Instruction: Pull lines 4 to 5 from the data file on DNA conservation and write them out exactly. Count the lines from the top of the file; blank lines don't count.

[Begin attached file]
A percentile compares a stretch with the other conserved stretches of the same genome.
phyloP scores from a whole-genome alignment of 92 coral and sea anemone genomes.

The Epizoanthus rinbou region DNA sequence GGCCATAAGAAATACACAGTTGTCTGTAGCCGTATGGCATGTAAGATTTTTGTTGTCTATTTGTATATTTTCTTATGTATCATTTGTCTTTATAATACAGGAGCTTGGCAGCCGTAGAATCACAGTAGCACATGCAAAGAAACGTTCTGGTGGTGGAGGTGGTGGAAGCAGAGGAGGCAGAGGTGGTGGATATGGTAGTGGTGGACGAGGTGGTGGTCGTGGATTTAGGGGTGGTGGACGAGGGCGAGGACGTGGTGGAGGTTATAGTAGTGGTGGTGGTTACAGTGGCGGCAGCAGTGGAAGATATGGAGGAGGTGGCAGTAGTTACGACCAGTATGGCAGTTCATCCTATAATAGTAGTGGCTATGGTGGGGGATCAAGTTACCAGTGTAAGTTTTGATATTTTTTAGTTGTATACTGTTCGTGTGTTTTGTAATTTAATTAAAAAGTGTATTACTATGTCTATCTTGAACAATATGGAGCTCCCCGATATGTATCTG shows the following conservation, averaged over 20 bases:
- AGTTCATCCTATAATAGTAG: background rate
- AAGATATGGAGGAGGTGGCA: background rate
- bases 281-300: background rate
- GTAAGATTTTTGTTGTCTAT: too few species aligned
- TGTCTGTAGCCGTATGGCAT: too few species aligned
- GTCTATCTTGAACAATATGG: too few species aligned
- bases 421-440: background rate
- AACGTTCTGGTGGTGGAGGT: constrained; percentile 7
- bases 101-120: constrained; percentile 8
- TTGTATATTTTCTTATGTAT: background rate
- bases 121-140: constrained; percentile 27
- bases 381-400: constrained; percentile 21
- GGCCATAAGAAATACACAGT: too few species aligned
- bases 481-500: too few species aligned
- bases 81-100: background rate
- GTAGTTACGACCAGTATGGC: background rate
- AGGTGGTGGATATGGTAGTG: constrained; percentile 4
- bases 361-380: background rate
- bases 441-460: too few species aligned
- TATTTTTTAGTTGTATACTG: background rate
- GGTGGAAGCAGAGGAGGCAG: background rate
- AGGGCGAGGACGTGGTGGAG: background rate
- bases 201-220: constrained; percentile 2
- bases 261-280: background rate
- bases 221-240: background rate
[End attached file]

- AGTTCATCCTATAATAGTAG: background rate
- AAGATATGGAGGAGGTGGCA: background rate